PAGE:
In generations to come, his speech can be seen either as the rallying cry that saved the American experience, or as a painful eulogy for the democracy his predecessor and future successor seems determined to destroy.
“We have to decide: what kind of nation are we going to be? Biden said, imploring his compatriots to fight for their democracy like a “great nation” should. “Are we going to be a nation that accepts political violence as the norm? Are we going to be a nation where we allow partisan election officials to overthrow the legally expressed will of the people? Are we going to be a nation that does not live by the light of truth, but in the shadow of lies? “
“We cannot afford to be that kind of nation. The way forward is to recognize the truth and live by it,” the president said.
A shift in strategy and a collision course with Trump
But Biden’s strategy has become untenable. Trump could have a tighter grip than ever on the Republican Party. He is making the 2022 midterm elections a platform for his dangerous lies that his second term has been stolen. And he’s building the infrastructure for a 2024 campaign for a return to the White House that would likely make his previous aberrant term a paragon of legality.
Instead, through his Twitter spokesperson, he released a series of savage statements that burned with resentment, were barely coherent, and renewed his illusions that the 2020 election was rigged – despite everything. possible authorities, from the courts to its own Justice Department, declaring the vote was clean.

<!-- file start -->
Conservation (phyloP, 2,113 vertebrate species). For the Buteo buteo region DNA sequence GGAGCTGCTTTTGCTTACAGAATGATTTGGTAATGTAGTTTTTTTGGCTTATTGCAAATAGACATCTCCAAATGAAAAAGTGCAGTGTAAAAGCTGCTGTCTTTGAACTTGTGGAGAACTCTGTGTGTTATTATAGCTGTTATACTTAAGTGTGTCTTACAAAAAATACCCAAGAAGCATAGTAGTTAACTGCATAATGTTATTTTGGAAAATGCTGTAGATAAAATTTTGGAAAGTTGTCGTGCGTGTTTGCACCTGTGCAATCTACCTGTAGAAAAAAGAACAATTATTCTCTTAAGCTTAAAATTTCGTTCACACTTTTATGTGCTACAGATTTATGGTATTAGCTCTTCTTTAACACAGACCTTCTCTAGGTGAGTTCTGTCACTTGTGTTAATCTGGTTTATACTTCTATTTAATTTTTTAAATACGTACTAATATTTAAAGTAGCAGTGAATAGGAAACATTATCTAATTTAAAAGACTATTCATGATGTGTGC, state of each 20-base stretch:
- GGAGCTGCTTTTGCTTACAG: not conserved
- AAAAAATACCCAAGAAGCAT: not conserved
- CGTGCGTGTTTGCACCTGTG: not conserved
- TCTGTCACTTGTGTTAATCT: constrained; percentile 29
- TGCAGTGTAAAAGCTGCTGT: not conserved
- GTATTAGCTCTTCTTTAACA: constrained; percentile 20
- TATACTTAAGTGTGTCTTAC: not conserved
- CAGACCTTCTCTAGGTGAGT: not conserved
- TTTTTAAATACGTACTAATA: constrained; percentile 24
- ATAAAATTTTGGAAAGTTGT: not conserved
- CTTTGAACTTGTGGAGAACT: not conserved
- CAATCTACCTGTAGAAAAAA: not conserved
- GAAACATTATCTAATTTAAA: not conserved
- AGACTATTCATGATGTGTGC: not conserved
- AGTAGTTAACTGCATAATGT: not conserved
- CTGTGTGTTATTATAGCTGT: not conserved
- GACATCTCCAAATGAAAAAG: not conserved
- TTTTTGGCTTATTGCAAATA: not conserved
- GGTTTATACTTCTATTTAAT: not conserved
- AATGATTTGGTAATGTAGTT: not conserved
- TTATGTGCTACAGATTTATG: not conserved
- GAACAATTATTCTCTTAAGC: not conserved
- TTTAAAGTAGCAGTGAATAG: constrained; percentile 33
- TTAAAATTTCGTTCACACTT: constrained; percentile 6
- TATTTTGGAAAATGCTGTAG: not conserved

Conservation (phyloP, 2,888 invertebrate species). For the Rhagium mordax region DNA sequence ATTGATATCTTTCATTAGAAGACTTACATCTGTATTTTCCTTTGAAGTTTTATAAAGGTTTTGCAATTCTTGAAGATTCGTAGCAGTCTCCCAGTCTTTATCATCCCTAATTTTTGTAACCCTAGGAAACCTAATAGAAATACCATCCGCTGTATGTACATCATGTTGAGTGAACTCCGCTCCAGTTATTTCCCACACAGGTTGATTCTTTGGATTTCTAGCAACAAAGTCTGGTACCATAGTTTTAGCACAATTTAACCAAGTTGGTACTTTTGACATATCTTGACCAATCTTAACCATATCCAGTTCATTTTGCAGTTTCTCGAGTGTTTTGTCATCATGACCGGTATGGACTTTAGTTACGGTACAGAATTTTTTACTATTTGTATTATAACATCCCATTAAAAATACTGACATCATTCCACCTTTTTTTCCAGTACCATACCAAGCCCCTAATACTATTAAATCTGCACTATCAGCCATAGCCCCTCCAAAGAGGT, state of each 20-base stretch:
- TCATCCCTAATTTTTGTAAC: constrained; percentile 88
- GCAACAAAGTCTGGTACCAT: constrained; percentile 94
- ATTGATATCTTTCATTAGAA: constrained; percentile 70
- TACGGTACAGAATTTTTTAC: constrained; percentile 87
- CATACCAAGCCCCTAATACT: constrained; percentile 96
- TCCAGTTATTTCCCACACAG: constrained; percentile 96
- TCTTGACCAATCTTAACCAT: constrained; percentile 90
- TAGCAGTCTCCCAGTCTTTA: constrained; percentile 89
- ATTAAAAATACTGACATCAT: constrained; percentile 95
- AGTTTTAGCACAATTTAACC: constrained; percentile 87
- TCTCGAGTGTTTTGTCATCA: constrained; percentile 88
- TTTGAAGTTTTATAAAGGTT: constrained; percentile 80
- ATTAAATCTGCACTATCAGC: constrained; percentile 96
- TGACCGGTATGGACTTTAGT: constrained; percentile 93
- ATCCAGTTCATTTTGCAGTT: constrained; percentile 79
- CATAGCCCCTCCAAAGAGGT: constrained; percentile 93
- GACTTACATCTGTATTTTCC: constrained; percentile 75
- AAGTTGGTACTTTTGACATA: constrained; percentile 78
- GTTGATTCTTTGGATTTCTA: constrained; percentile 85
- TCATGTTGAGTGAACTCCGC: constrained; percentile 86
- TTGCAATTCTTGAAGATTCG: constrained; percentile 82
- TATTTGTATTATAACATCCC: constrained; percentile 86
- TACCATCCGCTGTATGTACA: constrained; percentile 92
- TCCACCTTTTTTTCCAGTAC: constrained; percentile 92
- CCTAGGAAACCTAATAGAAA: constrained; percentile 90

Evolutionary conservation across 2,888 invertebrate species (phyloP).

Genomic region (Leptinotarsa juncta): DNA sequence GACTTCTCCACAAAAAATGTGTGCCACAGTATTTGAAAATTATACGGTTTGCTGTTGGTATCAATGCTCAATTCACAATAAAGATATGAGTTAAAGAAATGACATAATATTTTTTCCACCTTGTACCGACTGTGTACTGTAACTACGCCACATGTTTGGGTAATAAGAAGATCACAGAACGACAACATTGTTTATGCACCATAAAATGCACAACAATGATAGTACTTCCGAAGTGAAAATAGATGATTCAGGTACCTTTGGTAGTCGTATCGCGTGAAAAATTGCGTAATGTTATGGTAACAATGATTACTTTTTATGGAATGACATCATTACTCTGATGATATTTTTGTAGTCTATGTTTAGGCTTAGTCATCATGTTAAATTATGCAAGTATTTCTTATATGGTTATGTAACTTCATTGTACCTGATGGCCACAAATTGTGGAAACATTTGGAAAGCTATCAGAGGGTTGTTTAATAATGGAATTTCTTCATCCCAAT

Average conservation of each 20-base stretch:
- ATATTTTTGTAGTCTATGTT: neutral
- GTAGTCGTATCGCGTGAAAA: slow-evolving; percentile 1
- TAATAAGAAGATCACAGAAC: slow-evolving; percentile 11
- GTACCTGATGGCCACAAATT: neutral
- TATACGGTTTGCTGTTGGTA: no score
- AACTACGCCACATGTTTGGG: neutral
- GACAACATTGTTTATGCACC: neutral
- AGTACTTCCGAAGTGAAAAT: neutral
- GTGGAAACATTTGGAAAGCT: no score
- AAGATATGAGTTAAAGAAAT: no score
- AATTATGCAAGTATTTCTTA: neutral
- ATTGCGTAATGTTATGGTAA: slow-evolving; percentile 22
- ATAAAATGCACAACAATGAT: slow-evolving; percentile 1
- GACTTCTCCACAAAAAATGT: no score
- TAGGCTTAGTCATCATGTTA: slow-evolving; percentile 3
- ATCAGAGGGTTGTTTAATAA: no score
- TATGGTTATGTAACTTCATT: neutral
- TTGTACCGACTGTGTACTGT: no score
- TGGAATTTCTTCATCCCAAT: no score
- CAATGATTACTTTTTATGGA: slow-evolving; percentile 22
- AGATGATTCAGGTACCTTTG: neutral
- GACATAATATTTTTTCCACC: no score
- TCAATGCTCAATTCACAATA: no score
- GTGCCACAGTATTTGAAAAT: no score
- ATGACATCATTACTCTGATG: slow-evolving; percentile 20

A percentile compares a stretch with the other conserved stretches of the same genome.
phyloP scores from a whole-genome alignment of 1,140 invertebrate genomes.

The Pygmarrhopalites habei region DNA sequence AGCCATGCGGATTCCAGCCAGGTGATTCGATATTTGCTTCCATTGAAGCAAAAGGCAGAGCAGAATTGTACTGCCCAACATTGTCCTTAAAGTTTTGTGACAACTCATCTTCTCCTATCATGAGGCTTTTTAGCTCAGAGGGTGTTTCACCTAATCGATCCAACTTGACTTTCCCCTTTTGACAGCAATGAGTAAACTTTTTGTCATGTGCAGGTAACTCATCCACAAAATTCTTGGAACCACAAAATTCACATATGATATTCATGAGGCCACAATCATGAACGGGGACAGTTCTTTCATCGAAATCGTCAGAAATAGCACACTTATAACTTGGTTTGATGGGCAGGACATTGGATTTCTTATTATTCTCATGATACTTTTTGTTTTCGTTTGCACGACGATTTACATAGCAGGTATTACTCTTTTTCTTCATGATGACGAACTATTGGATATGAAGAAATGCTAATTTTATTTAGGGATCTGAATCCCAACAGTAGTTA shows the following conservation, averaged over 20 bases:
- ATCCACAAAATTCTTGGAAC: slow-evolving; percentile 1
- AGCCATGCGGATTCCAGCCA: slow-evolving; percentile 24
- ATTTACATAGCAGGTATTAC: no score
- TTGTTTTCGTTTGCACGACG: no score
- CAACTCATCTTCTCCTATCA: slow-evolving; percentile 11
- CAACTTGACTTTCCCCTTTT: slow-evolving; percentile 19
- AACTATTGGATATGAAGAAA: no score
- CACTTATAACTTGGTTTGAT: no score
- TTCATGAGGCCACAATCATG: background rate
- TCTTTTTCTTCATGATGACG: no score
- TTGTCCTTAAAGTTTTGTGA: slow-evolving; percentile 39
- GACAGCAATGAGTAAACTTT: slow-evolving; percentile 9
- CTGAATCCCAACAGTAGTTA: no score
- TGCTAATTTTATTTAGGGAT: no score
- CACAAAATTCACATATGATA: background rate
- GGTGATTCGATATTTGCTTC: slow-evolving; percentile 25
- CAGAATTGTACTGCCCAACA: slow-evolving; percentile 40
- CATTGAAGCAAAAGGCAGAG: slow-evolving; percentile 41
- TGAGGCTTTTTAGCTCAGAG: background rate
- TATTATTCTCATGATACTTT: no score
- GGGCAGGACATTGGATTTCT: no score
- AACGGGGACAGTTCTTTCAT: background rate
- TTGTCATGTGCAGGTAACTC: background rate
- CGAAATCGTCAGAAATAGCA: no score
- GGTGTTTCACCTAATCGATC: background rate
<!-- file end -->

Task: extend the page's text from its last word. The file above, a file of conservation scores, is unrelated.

But there was very little about Biden’s description of the horror that unfolded a year ago that wasn’t accurate. Trump’s reaction, likely to be fleshed out at an upcoming Arizona rally, has in fact provided more evidence for Biden’s larger point: than the outburst of truth, autocratic leanings and self-interest. obsession of his predecessor were not American.
Slamming the Trump crowd, Biden accused, “They didn’t come here out of patriotism or out of principle; they came here with rage, not in the service of America, but rather in the service of one man.” Building on his theme, he argued that Trump’s behavior was contrary to founding American values. “This is not a land of kings, dictators or autocrats. We are a nation of law, order and not chaos, peace and not violence,” said the president. And he dismantled Trump’s argument that the “real insurgency” didn’t take place on January 6, but on Election Day.
“Was that what you were thinking when you voted that day? He asked the Americans. “Joining an insurgency, was that what you thought you were doing?” Or did you think you were doing your greatest civic duty and voting?
A political overhaul
Biden’s performance on Thursday was a return to the fundamentals on which he had built his successful presidential campaign – that he is waging a battle for the “soul” of the nation. His refocus came at the right time for a presidency that has stumbled for weeks.